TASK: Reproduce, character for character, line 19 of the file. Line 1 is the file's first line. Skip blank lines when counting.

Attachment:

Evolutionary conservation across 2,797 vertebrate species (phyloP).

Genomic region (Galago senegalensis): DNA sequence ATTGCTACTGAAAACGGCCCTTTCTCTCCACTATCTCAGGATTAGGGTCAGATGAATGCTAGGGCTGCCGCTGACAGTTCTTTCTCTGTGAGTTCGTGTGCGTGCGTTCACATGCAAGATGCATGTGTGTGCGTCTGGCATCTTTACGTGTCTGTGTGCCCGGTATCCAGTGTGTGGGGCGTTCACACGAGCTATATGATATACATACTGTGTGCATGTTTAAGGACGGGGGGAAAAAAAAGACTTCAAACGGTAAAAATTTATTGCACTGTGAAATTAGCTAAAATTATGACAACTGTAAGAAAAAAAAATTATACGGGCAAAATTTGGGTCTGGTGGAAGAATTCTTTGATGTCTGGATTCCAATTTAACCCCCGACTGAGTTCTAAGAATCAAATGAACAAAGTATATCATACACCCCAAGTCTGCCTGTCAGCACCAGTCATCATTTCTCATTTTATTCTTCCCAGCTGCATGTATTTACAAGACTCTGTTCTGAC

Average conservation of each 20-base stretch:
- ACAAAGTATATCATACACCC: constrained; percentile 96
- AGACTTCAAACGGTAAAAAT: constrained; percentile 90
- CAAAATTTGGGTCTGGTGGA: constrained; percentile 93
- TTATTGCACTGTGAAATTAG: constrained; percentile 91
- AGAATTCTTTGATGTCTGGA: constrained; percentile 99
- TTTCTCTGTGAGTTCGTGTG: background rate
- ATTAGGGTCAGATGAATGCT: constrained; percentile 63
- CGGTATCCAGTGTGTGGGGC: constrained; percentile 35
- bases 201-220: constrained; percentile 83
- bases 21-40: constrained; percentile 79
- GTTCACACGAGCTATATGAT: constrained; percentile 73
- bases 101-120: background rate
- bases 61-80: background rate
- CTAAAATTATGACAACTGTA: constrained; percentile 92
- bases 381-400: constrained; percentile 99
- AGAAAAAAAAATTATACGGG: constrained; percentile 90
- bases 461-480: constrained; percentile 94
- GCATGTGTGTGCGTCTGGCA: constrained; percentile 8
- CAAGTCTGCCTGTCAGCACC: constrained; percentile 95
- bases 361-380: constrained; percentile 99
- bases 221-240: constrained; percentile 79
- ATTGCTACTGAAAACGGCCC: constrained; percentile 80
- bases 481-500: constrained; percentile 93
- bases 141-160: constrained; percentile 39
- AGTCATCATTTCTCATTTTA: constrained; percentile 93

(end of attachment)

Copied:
- AGAAAAAAAAATTATACGGG: constrained; percentile 90